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We are humans, we forget, we make mistakes, we change things, ideas. This happens when we work solo, imagine when you are in a team!
When we add new features or edit previously written code, we can create some issues in the other part of the application. Wouldn't it be cool if someone could check for you that everything is fine or you have broken 3 modules of x or y class, function, or whatever?
Yes, it takes time. For example, TDD takes a little bit of time, but if you count the time that you will not spend looking for bugs after you find that 50% of your application is broken, it is better.
I would say that it will take a little bit of time in the beginning, but in the end will take less time. If you code without testing when you have a full production application when you add a new feature breaking parts of your application, I'm pretty confident that you'll have a harder time.
The beautiful thing about testing is that you are able to follow the exact point in which your function has problems.
Yes, you guessed it, this is the purpose of testing... We are not perfect. Testing allows us to check that every behavior is exactly how we have coded it. The function receives the same inputs and gives the same outputs; the overall application works as intended.
If you could catch minor problems before they transform into huge loopholes in your software - I think that it's fantastic.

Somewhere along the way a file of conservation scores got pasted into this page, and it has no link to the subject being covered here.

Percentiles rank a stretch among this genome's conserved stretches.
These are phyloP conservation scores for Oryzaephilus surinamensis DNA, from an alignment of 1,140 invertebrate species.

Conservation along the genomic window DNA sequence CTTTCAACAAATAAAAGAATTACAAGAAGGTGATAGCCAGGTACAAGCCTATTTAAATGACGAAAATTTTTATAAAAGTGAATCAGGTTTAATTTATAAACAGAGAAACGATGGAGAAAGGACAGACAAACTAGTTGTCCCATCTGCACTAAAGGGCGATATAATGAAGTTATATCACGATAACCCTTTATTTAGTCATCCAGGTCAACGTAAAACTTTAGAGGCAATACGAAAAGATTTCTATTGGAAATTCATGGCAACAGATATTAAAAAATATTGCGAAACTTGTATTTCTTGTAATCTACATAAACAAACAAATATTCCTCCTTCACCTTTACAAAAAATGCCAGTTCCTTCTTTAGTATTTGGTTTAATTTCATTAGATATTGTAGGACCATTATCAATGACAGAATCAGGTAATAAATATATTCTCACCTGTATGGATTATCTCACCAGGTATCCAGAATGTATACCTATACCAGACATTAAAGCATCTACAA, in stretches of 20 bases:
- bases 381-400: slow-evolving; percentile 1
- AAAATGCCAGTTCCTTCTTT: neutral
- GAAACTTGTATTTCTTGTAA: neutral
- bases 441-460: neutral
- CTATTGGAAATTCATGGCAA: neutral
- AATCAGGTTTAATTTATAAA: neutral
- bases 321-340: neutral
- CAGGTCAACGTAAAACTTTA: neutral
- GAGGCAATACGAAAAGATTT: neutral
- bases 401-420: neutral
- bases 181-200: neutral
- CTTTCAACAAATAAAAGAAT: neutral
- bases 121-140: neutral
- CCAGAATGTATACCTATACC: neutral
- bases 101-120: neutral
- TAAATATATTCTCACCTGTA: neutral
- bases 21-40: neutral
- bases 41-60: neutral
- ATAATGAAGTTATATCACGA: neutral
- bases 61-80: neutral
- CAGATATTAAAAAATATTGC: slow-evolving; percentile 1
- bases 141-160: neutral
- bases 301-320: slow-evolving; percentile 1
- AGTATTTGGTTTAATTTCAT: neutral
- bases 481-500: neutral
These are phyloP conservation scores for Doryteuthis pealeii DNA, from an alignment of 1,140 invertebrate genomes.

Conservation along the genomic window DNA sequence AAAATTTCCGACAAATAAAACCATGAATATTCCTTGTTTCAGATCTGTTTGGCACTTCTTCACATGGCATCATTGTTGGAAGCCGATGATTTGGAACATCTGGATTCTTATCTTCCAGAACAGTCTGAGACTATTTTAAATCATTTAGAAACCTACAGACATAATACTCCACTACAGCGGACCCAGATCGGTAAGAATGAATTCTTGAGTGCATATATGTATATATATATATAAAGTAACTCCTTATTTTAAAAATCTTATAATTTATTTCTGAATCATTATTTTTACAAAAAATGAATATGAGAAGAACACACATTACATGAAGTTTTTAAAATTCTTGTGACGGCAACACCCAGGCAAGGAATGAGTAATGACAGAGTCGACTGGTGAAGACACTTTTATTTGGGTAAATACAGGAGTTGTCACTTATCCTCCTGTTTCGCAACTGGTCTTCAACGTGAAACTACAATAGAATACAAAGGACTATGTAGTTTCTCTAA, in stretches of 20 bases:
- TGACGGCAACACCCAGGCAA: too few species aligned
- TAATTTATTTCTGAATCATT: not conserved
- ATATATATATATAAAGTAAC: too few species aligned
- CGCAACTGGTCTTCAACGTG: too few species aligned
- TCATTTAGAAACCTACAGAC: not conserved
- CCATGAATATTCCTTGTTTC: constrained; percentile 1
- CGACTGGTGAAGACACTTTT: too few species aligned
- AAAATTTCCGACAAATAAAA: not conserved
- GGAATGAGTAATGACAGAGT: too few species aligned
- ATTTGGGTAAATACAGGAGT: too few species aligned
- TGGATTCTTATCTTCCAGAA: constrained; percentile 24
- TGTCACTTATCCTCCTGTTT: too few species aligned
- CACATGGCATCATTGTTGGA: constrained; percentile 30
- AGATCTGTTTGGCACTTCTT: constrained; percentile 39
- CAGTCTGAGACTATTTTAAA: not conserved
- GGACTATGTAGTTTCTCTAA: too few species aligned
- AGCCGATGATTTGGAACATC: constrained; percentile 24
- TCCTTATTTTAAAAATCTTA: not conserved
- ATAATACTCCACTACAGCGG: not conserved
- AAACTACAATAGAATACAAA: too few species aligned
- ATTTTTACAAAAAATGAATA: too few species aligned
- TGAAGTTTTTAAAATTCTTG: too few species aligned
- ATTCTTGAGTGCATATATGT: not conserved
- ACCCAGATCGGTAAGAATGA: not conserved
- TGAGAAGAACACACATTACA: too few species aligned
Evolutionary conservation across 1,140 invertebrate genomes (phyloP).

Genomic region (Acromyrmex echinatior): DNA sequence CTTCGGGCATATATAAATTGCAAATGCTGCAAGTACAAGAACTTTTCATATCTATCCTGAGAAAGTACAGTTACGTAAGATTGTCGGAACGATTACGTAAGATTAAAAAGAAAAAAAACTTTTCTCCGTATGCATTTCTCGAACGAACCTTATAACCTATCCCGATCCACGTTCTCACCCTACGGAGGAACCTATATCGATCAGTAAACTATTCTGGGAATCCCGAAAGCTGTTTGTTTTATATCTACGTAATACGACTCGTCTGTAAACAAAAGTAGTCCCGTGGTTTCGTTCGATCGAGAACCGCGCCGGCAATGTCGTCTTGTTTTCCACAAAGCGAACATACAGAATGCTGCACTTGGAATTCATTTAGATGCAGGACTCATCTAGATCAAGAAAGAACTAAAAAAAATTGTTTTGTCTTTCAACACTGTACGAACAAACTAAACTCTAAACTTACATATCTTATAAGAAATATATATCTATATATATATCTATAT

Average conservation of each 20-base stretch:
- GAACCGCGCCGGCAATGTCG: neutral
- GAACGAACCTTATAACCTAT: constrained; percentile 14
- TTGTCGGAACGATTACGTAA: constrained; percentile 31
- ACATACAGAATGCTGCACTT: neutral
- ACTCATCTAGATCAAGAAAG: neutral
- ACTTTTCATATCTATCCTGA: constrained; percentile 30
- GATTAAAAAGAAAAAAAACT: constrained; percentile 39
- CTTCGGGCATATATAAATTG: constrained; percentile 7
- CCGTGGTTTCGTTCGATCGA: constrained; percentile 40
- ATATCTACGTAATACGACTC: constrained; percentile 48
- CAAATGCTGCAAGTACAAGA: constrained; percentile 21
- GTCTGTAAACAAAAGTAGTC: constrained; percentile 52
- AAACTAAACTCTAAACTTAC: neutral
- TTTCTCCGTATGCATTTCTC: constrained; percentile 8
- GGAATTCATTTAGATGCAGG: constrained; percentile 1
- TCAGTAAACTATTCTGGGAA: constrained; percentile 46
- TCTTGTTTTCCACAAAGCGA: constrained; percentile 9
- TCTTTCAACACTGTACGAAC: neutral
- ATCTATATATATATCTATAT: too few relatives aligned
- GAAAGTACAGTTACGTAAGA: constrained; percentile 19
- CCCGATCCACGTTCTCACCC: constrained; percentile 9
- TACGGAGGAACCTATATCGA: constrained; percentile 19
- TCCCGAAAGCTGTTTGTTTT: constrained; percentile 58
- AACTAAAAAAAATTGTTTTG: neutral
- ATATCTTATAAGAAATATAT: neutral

If you don't, a simple bug after days and days, weeks, months, more people working on the project, and you have to solve a huge problem that you could have solved by implementing some tests.
Another important benefit of testing - it helps your team understand more about the x or y function since you will have a descriptive name that gives the reader what you are testing.
I suggest you follow the Test-Driven Development process - before you write any function that you want to test, you begin by creating the test! You write a test for that function with the main goal that you want to achieve in your mind; then, you develop the function.
There are many types of testing. The one that I've described is a unit test. There are many types of testing.
Unit Testing focuses only on a single unit, as the name suggests, and it doesn't care about the connection of your function with other parts.
I've learned about testing from many sources that I cannot recall now, but one book that I remember for sure is Clean Code!
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